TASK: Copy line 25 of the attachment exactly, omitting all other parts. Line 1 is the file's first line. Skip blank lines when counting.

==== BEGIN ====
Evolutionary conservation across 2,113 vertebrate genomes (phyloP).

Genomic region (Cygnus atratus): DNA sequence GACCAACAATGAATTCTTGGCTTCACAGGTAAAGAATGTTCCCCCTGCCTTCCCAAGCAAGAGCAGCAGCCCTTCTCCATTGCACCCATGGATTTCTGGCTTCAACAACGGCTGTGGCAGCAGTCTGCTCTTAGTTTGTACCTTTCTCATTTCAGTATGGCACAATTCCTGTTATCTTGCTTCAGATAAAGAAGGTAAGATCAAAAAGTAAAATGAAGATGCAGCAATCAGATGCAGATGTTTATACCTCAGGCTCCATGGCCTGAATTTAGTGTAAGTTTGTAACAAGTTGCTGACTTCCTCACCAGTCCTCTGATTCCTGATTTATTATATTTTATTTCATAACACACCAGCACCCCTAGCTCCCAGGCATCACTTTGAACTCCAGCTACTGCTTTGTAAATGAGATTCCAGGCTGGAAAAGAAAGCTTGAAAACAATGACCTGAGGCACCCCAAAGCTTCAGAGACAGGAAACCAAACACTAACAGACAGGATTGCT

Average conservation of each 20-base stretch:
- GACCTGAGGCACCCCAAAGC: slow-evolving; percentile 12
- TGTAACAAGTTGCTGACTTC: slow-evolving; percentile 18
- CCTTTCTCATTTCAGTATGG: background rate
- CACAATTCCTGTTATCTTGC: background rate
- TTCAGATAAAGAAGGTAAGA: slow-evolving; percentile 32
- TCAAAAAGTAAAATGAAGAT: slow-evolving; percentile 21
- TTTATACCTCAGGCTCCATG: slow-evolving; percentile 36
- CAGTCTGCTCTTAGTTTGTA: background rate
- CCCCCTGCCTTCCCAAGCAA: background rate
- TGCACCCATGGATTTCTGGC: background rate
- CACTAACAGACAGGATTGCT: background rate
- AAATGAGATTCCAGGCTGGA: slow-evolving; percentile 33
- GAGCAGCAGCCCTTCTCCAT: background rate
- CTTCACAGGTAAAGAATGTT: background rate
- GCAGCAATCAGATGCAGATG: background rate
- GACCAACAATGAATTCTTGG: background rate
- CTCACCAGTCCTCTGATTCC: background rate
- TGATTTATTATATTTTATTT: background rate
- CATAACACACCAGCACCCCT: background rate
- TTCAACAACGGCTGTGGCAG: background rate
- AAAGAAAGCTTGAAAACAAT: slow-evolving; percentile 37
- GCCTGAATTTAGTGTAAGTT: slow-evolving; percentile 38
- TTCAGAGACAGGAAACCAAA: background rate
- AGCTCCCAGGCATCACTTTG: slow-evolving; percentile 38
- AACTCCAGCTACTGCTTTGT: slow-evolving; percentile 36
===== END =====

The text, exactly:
- GCCTGAATTTAGTGTAAGTT: slow-evolving; percentile 38